Camelot considers options after alleged fraudulent winner named as rapist

Neither National lottery operator nor Gambling Commission will confirm or deny that Edward Putman was winner

The National Lottery operator, Camelot, is “considering its options” after the man who allegedly claimed a £2.5m prize by fraudulent means was named in the media as a convicted rapist.

The Gambling Commission said on Thursday that it had fined Camelot£3mfor paying out the £2.5m prize in 2009 on a ticket that had allegedly been deliberately damaged. The suspected fraud was not discovered until last year.

Neither Camelot nor the Gambling Commission would confirm or deny that Edward Putman, who was convicted of rape in the 1990s and whose lottery win emerged in a fraud case four years ago, was the winner under suspicion.

The 51-year-old from Kings Langley, who has previous convictions for rape, wounding and benefit fraud, was arrested for fraud last October but was released without charge because of a lack of evidence. Hertfordshire police say they will reopen the case if new evidence comes to light.

Putman, who opted out of publicity opportunities at the time of his win, was in the headlines in 2012 when he was taken to court for illegally claiming £13,000 of welfare benefits after winning his jackpot. His previous convictions, for the rape of a 17-year-old in the 1990s and wounding in the 1980s, also emerged.

The gambling watchdog, which has fined Camelot twice before, said that although its investigation “could not be certain a fraud had taken place, it was more likely than not that a fraudulent prize claim had been made and paid out”.

The commission ruled that the lottery operator had breached the terms of its lottery operating licence over control of its databases, the way it investigated prize claims and its processes “around the decision to pay a prize”. Andy Duncan, Camelot’s chief executive, apologised for its failures but said such an incident was “not repeatable today”.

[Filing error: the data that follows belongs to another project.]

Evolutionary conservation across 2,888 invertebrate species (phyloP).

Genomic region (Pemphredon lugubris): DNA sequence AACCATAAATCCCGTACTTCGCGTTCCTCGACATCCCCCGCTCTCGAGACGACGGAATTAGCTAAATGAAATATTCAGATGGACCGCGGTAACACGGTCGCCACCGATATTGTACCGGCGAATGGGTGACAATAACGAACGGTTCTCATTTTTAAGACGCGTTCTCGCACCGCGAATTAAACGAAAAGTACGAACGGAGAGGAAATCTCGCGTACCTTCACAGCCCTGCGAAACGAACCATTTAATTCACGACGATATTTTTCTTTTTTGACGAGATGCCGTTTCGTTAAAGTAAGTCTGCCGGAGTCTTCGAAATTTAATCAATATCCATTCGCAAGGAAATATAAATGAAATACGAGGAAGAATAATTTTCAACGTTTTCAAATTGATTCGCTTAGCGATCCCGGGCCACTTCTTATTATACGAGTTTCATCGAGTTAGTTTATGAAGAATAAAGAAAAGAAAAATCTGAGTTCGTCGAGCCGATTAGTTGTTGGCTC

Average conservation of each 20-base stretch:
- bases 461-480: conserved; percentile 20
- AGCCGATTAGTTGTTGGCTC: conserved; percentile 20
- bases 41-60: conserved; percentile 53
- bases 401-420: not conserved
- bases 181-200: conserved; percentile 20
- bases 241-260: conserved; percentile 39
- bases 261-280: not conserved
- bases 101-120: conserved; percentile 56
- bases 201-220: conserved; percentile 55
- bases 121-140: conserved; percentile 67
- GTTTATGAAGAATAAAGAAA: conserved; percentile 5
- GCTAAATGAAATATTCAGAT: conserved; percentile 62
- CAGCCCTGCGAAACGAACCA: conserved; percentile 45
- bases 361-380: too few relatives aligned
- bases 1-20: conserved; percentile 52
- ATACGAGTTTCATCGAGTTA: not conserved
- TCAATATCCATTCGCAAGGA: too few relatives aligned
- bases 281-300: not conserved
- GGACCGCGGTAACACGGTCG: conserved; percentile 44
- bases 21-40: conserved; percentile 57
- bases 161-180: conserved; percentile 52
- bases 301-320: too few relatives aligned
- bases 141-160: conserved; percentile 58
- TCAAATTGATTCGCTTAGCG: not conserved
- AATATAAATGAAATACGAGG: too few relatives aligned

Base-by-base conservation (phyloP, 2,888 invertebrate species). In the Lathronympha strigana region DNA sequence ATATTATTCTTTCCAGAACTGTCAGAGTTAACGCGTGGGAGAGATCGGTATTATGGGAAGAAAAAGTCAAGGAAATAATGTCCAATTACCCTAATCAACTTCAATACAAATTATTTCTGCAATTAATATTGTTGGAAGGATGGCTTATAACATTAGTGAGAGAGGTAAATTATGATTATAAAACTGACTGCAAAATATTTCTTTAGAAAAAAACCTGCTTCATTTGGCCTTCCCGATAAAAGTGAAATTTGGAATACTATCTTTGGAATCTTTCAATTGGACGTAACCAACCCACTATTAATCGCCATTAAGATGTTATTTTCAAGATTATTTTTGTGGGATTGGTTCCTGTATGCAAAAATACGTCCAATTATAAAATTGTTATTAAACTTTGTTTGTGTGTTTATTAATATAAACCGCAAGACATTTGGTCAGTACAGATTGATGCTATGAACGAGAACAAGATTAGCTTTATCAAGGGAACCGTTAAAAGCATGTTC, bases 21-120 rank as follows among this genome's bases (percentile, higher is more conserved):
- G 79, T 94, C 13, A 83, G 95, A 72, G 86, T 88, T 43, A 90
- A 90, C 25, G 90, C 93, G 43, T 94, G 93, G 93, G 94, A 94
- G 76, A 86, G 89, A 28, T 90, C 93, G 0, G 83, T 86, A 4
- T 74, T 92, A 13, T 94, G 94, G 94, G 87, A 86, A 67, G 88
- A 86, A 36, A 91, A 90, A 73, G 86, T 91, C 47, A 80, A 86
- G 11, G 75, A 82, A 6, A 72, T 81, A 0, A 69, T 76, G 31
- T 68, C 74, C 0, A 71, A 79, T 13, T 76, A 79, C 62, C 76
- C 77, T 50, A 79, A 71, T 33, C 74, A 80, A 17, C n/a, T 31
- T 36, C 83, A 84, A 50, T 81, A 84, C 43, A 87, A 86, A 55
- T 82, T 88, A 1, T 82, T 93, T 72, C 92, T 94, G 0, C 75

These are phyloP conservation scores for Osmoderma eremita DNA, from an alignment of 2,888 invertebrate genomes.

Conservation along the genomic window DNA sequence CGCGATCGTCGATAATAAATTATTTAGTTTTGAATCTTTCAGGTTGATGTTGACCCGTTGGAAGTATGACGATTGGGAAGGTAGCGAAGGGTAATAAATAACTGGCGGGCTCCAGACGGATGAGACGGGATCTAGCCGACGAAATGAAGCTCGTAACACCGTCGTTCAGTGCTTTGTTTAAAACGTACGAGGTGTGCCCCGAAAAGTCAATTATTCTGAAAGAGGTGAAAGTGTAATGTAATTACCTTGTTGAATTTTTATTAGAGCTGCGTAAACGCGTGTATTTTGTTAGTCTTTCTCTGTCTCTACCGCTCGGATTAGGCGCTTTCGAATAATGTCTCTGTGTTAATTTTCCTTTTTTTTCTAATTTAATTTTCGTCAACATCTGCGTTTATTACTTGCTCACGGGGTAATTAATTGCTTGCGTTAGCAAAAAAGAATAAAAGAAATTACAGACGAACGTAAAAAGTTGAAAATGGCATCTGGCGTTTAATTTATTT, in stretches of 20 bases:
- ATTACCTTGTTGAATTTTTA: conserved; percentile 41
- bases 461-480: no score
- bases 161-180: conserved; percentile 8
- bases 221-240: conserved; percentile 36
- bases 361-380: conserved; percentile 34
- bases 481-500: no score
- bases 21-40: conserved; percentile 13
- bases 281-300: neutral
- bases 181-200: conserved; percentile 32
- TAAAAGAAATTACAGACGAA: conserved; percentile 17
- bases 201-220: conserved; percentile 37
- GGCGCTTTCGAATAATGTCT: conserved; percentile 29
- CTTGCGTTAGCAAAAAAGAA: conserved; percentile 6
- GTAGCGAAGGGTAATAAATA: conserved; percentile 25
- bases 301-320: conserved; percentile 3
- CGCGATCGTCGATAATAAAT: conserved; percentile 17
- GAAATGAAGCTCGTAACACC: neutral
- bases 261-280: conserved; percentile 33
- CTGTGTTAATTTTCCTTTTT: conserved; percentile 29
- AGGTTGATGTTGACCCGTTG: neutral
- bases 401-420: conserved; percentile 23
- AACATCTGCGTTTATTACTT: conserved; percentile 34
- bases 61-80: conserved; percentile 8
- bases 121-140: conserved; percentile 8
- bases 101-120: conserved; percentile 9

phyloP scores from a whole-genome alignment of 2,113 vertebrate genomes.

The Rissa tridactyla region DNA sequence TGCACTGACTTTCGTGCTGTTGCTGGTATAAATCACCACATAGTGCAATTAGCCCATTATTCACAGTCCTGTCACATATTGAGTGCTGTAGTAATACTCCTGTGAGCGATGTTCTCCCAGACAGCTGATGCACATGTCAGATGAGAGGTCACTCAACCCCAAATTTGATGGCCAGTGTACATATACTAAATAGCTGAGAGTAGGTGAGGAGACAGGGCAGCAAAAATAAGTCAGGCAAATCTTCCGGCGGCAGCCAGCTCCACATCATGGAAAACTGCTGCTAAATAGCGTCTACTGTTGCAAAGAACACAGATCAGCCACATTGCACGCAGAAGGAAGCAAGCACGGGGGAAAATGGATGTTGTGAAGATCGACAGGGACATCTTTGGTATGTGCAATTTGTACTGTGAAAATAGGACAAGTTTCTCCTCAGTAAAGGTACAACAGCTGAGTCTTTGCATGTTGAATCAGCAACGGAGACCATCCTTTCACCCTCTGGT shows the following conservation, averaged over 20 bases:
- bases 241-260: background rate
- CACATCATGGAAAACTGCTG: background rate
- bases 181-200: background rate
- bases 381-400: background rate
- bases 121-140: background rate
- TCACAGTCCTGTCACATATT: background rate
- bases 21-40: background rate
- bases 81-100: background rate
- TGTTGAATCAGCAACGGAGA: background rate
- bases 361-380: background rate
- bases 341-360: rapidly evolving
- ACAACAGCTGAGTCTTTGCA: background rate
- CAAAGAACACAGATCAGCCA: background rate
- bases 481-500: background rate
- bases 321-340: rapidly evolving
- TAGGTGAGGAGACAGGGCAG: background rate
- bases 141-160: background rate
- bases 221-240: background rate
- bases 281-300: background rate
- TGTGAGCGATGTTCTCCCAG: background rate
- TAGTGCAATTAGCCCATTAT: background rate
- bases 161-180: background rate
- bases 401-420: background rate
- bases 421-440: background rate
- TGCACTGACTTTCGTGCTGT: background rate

Camelot has paid the penalty imposed by the commission, which will been given to charities, and said that it was not connected to the draws for the winning numbers, but to do with its system for preventing fraudulent claims on a deliberately damaged ticket. The incident was described as “unique”.

None of the money has been paid back by Putman, and Camelot said it was now considering its options. The company would not comment on reports that Putman was the individual concerned.

Herfordshire police said it had closed its investigation. “An allegation of fraud connected to a lottery win from 2009 was investigated by Hertfordshire constabulary’s specialist cyber and financial investigation unit working with the Gambling Commission. As part of the investigation a man was arrested on suspicion of fraud by false representation. Following a thorough investigation, the man was released with no further action to be taken against him.”

The lottery operator admitted it had made mistakes, but would not comment on whether any employees may have been involved.

Duncan said: “We accept that, at the time, there were some weaknesses in some of the specific controls relevant to this incident and we’re very sorry for that. We’ve strengthened our processes significantly since 2009 and are completely confident that an incident of this nature could not happen today,” he said.

“It’s really important that people understand that this allegation relates to a unique, one-off incident dating back to 2009 and involves a potentially fraudulent claim on a deliberately damaged ticket. It has nothing to do with the National Lottery draws themselves.”

The commission’s chief executive, Sarah Harrison, said its main concern was to ensure the National Lottery was run with integrity and that players’ interests were protected.

“Camelot’s failures in this case are serious and the penalty package reflects this,” she said. “Importantly, the package also ensures that good causes will not lose out as a result of Camelot’s licence breach.

“Lottery players can feel reassured that our investigations have found no evidence of similar events happening and that controls are in place today to mitigate against future prize payout failings of this type.”

Source: The Guardian

   

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